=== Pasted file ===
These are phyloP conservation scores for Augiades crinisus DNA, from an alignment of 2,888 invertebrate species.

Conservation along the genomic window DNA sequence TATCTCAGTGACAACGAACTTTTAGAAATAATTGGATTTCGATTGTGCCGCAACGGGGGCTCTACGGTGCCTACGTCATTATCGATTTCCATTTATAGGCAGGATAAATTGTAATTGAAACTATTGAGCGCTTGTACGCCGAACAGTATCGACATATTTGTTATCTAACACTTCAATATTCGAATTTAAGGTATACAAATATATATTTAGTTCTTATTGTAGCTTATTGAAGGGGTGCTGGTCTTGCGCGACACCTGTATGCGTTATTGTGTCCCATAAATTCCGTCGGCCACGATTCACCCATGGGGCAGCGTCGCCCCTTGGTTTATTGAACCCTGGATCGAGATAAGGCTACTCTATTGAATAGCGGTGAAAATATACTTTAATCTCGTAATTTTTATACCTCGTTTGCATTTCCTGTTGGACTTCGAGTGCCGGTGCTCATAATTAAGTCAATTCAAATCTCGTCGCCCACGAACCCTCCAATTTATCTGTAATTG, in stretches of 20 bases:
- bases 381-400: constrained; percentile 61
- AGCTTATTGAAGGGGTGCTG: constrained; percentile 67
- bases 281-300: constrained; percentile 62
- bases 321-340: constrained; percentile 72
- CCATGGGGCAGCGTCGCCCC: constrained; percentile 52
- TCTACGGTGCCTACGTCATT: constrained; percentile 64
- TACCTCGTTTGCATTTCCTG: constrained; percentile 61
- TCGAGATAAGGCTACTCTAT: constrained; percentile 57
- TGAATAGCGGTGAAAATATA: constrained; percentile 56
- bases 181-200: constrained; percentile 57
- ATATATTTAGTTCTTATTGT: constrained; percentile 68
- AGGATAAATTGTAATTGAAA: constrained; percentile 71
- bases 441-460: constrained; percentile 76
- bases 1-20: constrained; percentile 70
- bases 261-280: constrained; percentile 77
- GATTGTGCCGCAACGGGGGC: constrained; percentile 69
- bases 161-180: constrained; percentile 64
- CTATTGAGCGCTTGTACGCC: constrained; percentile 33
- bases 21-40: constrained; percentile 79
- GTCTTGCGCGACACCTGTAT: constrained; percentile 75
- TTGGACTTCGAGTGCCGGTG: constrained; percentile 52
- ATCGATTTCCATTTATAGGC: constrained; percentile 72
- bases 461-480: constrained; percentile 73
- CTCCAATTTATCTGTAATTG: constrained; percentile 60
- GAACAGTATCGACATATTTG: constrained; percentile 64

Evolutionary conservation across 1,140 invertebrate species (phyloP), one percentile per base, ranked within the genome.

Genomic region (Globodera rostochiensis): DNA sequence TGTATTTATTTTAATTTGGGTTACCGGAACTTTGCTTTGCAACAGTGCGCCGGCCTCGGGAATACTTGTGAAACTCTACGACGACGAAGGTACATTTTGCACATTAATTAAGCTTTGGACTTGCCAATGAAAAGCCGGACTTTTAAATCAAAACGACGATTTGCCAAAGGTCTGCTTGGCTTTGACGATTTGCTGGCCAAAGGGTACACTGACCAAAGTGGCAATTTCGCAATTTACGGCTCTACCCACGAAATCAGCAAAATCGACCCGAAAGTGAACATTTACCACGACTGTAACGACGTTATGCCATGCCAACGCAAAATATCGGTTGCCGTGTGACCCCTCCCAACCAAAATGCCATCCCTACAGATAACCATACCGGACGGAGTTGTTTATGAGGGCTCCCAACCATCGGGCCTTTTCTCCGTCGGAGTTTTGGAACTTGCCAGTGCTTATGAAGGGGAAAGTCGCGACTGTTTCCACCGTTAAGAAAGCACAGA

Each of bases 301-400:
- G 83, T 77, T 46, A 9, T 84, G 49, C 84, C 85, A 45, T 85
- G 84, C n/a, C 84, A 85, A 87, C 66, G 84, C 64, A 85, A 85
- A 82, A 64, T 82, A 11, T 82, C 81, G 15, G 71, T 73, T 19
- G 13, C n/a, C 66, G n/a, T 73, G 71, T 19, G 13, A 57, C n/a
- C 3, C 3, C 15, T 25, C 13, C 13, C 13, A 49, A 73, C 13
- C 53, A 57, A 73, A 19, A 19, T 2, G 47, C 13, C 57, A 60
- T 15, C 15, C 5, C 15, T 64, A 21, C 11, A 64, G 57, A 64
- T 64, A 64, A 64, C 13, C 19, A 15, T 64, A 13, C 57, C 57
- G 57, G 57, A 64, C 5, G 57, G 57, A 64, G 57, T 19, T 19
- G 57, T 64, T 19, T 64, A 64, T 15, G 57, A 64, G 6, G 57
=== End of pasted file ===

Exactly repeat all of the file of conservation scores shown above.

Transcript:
These are phyloP conservation scores for Augiades crinisus DNA, from an alignment of 2,888 invertebrate species.

Conservation along the genomic window DNA sequence TATCTCAGTGACAACGAACTTTTAGAAATAATTGGATTTCGATTGTGCCGCAACGGGGGCTCTACGGTGCCTACGTCATTATCGATTTCCATTTATAGGCAGGATAAATTGTAATTGAAACTATTGAGCGCTTGTACGCCGAACAGTATCGACATATTTGTTATCTAACACTTCAATATTCGAATTTAAGGTATACAAATATATATTTAGTTCTTATTGTAGCTTATTGAAGGGGTGCTGGTCTTGCGCGACACCTGTATGCGTTATTGTGTCCCATAAATTCCGTCGGCCACGATTCACCCATGGGGCAGCGTCGCCCCTTGGTTTATTGAACCCTGGATCGAGATAAGGCTACTCTATTGAATAGCGGTGAAAATATACTTTAATCTCGTAATTTTTATACCTCGTTTGCATTTCCTGTTGGACTTCGAGTGCCGGTGCTCATAATTAAGTCAATTCAAATCTCGTCGCCCACGAACCCTCCAATTTATCTGTAATTG, in stretches of 20 bases:
- bases 381-400: constrained; percentile 61
- AGCTTATTGAAGGGGTGCTG: constrained; percentile 67
- bases 281-300: constrained; percentile 62
- bases 321-340: constrained; percentile 72
- CCATGGGGCAGCGTCGCCCC: constrained; percentile 52
- TCTACGGTGCCTACGTCATT: constrained; percentile 64
- TACCTCGTTTGCATTTCCTG: constrained; percentile 61
- TCGAGATAAGGCTACTCTAT: constrained; percentile 57
- TGAATAGCGGTGAAAATATA: constrained; percentile 56
- bases 181-200: constrained; percentile 57
- ATATATTTAGTTCTTATTGT: constrained; percentile 68
- AGGATAAATTGTAATTGAAA: constrained; percentile 71
- bases 441-460: constrained; percentile 76
- bases 1-20: constrained; percentile 70
- bases 261-280: constrained; percentile 77
- GATTGTGCCGCAACGGGGGC: constrained; percentile 69
- bases 161-180: constrained; percentile 64
- CTATTGAGCGCTTGTACGCC: constrained; percentile 33
- bases 21-40: constrained; percentile 79
- GTCTTGCGCGACACCTGTAT: constrained; percentile 75
- TTGGACTTCGAGTGCCGGTG: constrained; percentile 52
- ATCGATTTCCATTTATAGGC: constrained; percentile 72
- bases 461-480: constrained; percentile 73
- CTCCAATTTATCTGTAATTG: constrained; percentile 60
- GAACAGTATCGACATATTTG: constrained; percentile 64

Evolutionary conservation across 1,140 invertebrate species (phyloP), one percentile per base, ranked within the genome.

Genomic region (Globodera rostochiensis): DNA sequence TGTATTTATTTTAATTTGGGTTACCGGAACTTTGCTTTGCAACAGTGCGCCGGCCTCGGGAATACTTGTGAAACTCTACGACGACGAAGGTACATTTTGCACATTAATTAAGCTTTGGACTTGCCAATGAAAAGCCGGACTTTTAAATCAAAACGACGATTTGCCAAAGGTCTGCTTGGCTTTGACGATTTGCTGGCCAAAGGGTACACTGACCAAAGTGGCAATTTCGCAATTTACGGCTCTACCCACGAAATCAGCAAAATCGACCCGAAAGTGAACATTTACCACGACTGTAACGACGTTATGCCATGCCAACGCAAAATATCGGTTGCCGTGTGACCCCTCCCAACCAAAATGCCATCCCTACAGATAACCATACCGGACGGAGTTGTTTATGAGGGCTCCCAACCATCGGGCCTTTTCTCCGTCGGAGTTTTGGAACTTGCCAGTGCTTATGAAGGGGAAAGTCGCGACTGTTTCCACCGTTAAGAAAGCACAGA

Each of bases 301-400:
- G 83, T 77, T 46, A 9, T 84, G 49, C 84, C 85, A 45, T 85
- G 84, C n/a, C 84, A 85, A 87, C 66, G 84, C 64, A 85, A 85
- A 82, A 64, T 82, A 11, T 82, C 81, G 15, G 71, T 73, T 19
- G 13, C n/a, C 66, G n/a, T 73, G 71, T 19, G 13, A 57, C n/a
- C 3, C 3, C 15, T 25, C 13, C 13, C 13, A 49, A 73, C 13
- C 53, A 57, A 73, A 19, A 19, T 2, G 47, C 13, C 57, A 60
- T 15, C 15, C 5, C 15, T 64, A 21, C 11, A 64, G 57, A 64
- T 64, A 64, A 64, C 13, C 19, A 15, T 64, A 13, C 57, C 57
- G 57, G 57, A 64, C 5, G 57, G 57, A 64, G 57, T 19, T 19
- G 57, T 64, T 19, T 64, A 64, T 15, G 57, A 64, G 6, G 57